Seen not quite dead on from much closer than the previous photos, photo #1 presents a medium-angled view of the northern side of the Fox Den; just inland of the exposed slanted rock faces, the land rises above a height of 60 m (200 ft) according to the topographical map.
Photo #2 shows the south side of the Fox Den in a slightly wider-angled view than photo #1. The summit of the hill at the right of the photo rises above 120 m (390 ft). The gorge Haynes mentions will be seen in much better form in the following photos, but its cleft at the far left continues well inland, lined by evergreens on both sides. If this gorge were not there, the coastal route from Cape St Lawrence to Lowland Cove would stay at the coast; its presence, however, forces an inland detour around it. Haynes’ trail description continues: “The trail [to the south] turns sharply left [east] and navigates around this obstacle by heading into the thick white spruce behind the cliffs. There are a few metal markers and flagging tape, but it is easy to lose the trail in the dense vegetation. Fortunately, this interior bypass is barely 300 m/yd long before you emerge once again onto a grass and rock-covered hillside.”¹ [loc. cit.] That hillside is the one seen in this photo, where the herd path climbing back up the hill, right of centre, can be seen, though that path does require a bit of a bushwhack occasionally towards the top.
¹ I had no problems with losing the trail on either of my hikes, simply by following the herd path; perhaps I was just lucky (or perhaps I wasn’t even on the trail). In 2006 I saw neither flagging tape nor metal markers; I did find one red metal stake on the ‘interior bypass” on the 2009 hike. Since Haynes’ hike was in 2011, additional trail markings must have been added in the meantime. If you make this hike (in either direction), you will save time by ascending to the summit as soon as the herd path turns inland, but the trek along the coast out to the Fox Den is not that much further and is interesting enough to be worth the extra time and effort. One can then climb up parallel to the gorge until one reconnects with the herd path again (easier on the north side of the gorge than on the south).↩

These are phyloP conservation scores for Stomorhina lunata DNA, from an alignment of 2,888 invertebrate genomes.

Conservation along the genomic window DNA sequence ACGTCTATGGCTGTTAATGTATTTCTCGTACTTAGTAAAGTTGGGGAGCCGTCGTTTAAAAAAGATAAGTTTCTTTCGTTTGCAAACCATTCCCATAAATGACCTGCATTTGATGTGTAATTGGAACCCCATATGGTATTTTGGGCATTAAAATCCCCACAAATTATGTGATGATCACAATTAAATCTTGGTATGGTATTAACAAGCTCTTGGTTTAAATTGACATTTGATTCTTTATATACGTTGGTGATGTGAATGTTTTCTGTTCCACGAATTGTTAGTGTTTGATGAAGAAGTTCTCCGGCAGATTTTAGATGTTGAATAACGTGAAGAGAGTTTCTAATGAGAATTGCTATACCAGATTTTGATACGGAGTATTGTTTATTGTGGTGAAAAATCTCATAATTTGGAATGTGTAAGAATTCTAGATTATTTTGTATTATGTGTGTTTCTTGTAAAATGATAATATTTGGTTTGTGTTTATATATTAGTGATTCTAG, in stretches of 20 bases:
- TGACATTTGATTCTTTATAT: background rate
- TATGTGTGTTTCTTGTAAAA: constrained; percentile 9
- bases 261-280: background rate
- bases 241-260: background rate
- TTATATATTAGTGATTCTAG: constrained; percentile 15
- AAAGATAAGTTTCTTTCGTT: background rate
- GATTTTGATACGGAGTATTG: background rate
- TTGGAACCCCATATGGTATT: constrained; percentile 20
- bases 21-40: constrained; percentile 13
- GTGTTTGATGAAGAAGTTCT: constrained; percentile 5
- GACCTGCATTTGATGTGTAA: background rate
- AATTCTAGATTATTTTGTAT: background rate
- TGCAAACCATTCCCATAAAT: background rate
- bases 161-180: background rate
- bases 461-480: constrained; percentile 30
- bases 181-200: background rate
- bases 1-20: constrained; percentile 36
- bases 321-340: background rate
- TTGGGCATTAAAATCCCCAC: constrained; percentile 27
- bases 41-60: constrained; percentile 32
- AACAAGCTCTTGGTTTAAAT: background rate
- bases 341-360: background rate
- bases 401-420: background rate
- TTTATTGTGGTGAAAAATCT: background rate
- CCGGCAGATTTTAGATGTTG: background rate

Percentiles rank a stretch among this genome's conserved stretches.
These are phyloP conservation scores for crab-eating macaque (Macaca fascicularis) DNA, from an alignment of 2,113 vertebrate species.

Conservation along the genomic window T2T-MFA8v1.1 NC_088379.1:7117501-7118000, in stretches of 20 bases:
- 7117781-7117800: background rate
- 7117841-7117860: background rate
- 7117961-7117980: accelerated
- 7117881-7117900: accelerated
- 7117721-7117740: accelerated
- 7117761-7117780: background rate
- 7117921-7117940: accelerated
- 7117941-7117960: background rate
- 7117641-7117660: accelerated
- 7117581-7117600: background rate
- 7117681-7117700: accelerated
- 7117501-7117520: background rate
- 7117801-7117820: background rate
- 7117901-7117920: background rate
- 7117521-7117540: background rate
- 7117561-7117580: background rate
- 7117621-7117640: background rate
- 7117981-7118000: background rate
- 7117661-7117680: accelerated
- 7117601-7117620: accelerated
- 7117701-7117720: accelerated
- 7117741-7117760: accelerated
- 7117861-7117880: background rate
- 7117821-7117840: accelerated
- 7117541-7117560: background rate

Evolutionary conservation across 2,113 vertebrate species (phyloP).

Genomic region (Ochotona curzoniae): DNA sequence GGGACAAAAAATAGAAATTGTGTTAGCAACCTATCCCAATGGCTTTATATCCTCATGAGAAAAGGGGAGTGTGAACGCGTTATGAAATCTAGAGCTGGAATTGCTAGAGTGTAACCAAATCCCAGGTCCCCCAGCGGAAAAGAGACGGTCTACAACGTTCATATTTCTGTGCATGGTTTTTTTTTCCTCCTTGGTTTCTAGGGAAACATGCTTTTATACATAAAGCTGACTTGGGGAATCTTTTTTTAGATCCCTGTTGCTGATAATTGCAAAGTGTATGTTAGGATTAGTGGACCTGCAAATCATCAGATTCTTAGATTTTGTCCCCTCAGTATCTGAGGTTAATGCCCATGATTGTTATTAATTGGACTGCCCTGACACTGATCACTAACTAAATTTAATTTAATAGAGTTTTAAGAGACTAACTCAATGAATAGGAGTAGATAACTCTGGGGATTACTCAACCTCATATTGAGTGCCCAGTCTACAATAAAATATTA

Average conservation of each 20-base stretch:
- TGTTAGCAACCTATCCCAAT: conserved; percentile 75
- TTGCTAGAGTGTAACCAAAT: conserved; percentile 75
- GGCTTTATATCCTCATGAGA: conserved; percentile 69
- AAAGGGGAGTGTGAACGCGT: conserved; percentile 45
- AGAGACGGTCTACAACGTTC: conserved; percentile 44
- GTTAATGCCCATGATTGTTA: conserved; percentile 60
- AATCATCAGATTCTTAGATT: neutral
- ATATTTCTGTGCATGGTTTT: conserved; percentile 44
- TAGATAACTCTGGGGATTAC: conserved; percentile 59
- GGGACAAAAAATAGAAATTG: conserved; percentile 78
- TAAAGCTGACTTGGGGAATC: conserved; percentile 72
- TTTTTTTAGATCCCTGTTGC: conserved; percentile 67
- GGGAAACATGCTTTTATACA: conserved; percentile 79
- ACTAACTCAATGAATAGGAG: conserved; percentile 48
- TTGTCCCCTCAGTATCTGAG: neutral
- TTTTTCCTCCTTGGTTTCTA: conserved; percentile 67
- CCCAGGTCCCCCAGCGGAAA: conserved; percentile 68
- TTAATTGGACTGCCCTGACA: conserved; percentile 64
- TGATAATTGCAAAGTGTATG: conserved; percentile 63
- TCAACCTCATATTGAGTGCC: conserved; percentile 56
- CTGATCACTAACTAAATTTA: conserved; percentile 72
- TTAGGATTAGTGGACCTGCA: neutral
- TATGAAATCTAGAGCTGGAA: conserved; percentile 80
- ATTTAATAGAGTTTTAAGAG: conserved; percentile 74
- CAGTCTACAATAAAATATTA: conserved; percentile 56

Photos #3, #4, and #5 form a connected panorama of the Fox Den shot with a telephoto setting. Photo #3 shows the cliff face on the north seen in photo #1 in a wider-angled view. As always, if you do hike out to the Fox Den, don’t get too close to the edge as you will be unable to tell whether the land under your feet has been eroded underneath—it would be a long fall with a hard landing!
Photo #4 shows the gorge, currently dry as a bone, but just as clearly carved by running water, which apparently has had enough force to create a narrow beach at the bottom. The topographical map shows no stream entering the Gulf at the Fox Den, but the “interior bypass” is often wet in spots, so water does definitely drain downwards from the top of the hill. The southern side of the gorge is covered with trees and brush while green grasses or moss or both are growing at several spots along its cliff face.
Photo #5 looks at the cliffs and the beach below on the south side of the gorge, seen in photo #2 in a wider-angled view. Enough brush and rocky rubble is in the way at the top of these cliffs (as well as a less dramatic second channel for the run-off) that I judged it completely impractical to get any closer to the edge of the gorge than the end of the coastal plain at the centre of photo #2.